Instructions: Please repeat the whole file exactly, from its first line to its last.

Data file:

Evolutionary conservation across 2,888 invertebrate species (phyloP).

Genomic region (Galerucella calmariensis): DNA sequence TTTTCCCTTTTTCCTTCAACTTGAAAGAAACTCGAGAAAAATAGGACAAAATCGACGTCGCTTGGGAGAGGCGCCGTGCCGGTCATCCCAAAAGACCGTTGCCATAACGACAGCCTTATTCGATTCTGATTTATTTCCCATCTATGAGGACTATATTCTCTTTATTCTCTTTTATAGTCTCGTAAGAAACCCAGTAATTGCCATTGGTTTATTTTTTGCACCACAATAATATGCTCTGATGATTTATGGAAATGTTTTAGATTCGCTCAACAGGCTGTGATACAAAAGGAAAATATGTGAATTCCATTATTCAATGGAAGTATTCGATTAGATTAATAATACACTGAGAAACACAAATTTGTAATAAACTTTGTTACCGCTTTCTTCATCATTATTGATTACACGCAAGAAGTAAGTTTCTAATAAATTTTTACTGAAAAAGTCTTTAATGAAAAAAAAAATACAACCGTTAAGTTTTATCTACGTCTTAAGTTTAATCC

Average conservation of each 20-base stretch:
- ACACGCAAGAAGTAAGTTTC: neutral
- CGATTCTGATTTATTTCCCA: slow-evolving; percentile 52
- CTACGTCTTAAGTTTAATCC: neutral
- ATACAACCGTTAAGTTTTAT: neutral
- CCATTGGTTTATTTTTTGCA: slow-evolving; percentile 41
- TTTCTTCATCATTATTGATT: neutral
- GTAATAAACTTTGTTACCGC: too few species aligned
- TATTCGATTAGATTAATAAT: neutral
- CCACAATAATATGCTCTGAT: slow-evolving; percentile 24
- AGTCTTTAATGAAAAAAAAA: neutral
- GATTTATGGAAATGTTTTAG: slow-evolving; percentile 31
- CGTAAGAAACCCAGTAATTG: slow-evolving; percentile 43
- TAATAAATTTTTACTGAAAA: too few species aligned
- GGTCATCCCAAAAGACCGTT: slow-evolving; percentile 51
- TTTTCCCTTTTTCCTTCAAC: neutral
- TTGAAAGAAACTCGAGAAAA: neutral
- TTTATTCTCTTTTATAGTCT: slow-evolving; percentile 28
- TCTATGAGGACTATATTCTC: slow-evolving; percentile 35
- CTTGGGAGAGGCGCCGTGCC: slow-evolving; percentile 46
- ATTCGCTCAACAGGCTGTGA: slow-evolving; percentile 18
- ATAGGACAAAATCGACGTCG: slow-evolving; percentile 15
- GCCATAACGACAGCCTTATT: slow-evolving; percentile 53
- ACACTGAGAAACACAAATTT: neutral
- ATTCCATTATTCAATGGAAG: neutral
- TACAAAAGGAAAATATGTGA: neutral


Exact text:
Evolutionary conservation across 2,888 invertebrate species (phyloP).

Genomic region (Galerucella calmariensis): DNA sequence TTTTCCCTTTTTCCTTCAACTTGAAAGAAACTCGAGAAAAATAGGACAAAATCGACGTCGCTTGGGAGAGGCGCCGTGCCGGTCATCCCAAAAGACCGTTGCCATAACGACAGCCTTATTCGATTCTGATTTATTTCCCATCTATGAGGACTATATTCTCTTTATTCTCTTTTATAGTCTCGTAAGAAACCCAGTAATTGCCATTGGTTTATTTTTTGCACCACAATAATATGCTCTGATGATTTATGGAAATGTTTTAGATTCGCTCAACAGGCTGTGATACAAAAGGAAAATATGTGAATTCCATTATTCAATGGAAGTATTCGATTAGATTAATAATACACTGAGAAACACAAATTTGTAATAAACTTTGTTACCGCTTTCTTCATCATTATTGATTACACGCAAGAAGTAAGTTTCTAATAAATTTTTACTGAAAAAGTCTTTAATGAAAAAAAAAATACAACCGTTAAGTTTTATCTACGTCTTAAGTTTAATCC

Average conservation of each 20-base stretch:
- ACACGCAAGAAGTAAGTTTC: neutral
- CGATTCTGATTTATTTCCCA: slow-evolving; percentile 52
- CTACGTCTTAAGTTTAATCC: neutral
- ATACAACCGTTAAGTTTTAT: neutral
- CCATTGGTTTATTTTTTGCA: slow-evolving; percentile 41
- TTTCTTCATCATTATTGATT: neutral
- GTAATAAACTTTGTTACCGC: too few species aligned
- TATTCGATTAGATTAATAAT: neutral
- CCACAATAATATGCTCTGAT: slow-evolving; percentile 24
- AGTCTTTAATGAAAAAAAAA: neutral
- GATTTATGGAAATGTTTTAG: slow-evolving; percentile 31
- CGTAAGAAACCCAGTAATTG: slow-evolving; percentile 43
- TAATAAATTTTTACTGAAAA: too few species aligned
- GGTCATCCCAAAAGACCGTT: slow-evolving; percentile 51
- TTTTCCCTTTTTCCTTCAAC: neutral
- TTGAAAGAAACTCGAGAAAA: neutral
- TTTATTCTCTTTTATAGTCT: slow-evolving; percentile 28
- TCTATGAGGACTATATTCTC: slow-evolving; percentile 35
- CTTGGGAGAGGCGCCGTGCC: slow-evolving; percentile 46
- ATTCGCTCAACAGGCTGTGA: slow-evolving; percentile 18
- ATAGGACAAAATCGACGTCG: slow-evolving; percentile 15
- GCCATAACGACAGCCTTATT: slow-evolving; percentile 53
- ACACTGAGAAACACAAATTT: neutral
- ATTCCATTATTCAATGGAAG: neutral
- TACAAAAGGAAAATATGTGA: neutral